Tie it all to the main conflict. The show is about how Ted met his wife. Obviously, eight seasons in, we’ve talked about other stuff along the way. But just when you start thinking, “What does this have to do with him meeting his wife?” it all gets tied together. We learn about the yellow umbrella. Or the roommate. Or the rock band. We see how this string of events pushed Ted into doing something he wouldn’t have done otherwise, and it put him on his path to meeting his future wife. It might be related tangentially, but it’s all related to the main story.
Be consistent. The producers of this show are obviously obsessive about continuity. The show does an incredible number of flashbacks and flashforwards and flash-to-this-is-how-it-could-have-gone-but-didn’ts. And they remain thoroughly consistent. Little things that don’t really matter to the scope of the show (Lily’s hair color, Barney’s tie, Ted’s sneakers) are all consistent. If Lily had bangs two years ago, and we’re flashing back to two years ago, Lily will have bangs. Which means the girls end up wearing a lot of wigs and the wardrobe department must be a nightmare (“We need a designer dress from four seasons ago, in a petite size!” … yikes) But it serves the story, and I salute them for it.
Make your character do something stupid. In the very first episode, we learn that Robin is not going to be Ted’s wife. Yet he tries to make it work with her. Repeatedly. And every single time, I feel like I’m yelling at Anakin Skywalker to just choose a different path. We know how it’s going to end. But it’s entertaining. And it’s realistic. So Ted keeps trying, and we keep shaking our heads. I’ve said it before and I’ll say it again: Good fiction is made of bad decisions.
Give your character a rich backstory, but don’t talk about it until it matters. Robin was a pop star, Ted and Marshall were stoners, Lily has a bi-curious streak, Barney doesn’t know who his dad is. These things all matter, they drive our characters, but they aren’t touched on in the first episode. Or even the first season. The details of their past aren’t brought to light until they matter – but once they’re there, they are consistent with who the character is.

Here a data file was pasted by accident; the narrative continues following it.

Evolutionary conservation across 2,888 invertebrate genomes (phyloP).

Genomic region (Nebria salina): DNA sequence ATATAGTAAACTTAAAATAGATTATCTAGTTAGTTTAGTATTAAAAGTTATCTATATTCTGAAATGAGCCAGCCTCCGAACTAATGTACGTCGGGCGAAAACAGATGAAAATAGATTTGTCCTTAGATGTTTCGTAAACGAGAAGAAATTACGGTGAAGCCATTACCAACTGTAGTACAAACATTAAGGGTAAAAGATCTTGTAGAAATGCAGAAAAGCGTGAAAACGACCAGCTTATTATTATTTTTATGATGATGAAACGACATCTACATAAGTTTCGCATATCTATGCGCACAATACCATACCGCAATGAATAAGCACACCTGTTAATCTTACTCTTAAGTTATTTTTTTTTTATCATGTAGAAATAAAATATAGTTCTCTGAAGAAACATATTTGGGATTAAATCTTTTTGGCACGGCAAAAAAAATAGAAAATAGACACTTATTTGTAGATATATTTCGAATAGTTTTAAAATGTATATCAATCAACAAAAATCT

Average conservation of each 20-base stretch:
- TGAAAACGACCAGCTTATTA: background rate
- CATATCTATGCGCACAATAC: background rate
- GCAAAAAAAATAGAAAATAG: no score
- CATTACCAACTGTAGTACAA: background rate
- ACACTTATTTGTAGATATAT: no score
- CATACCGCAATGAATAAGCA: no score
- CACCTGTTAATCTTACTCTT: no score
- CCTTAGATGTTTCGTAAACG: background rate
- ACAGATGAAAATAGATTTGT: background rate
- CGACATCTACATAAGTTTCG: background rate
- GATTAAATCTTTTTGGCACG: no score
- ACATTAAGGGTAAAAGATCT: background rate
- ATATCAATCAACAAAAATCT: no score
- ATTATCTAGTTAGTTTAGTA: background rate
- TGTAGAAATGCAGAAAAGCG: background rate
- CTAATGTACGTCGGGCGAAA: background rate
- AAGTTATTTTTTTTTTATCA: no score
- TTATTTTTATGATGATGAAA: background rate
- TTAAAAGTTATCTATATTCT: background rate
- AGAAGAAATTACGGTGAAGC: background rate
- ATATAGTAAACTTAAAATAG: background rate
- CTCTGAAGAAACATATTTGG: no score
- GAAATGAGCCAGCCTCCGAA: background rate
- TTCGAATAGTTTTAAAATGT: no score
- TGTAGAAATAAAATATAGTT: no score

Motivations are important. Ted wants to get married. Marshall wants to be an environmental lawyer and save the planet. Lily wants to be an artist. Barney wants to get laid. Robin wants to be a journalist. All their decisions point them in the direction of their goals. Always. Well…
And motivations sometimes change. Sometimes Marshall just needs a good paycheck, so the environmental stuff gets put on hold. Robin questions her independence. Barney falls in love and wants to be treated with respect. And Ted… Ted loses faith. He loses himself. But despite the changes, the characters still make decisions with an eye toward the ultimate goal. Marshall takes the corporate job, but it’s so he can save money for his future and eventually get the job he wants. Ted dates girls who are obviously not “The One” but they are necessary to his growth and development. The story is always written with the end in mind.
What else, friends? Any other great story telling tips from How I Met Your Mother? I’m sure there are more…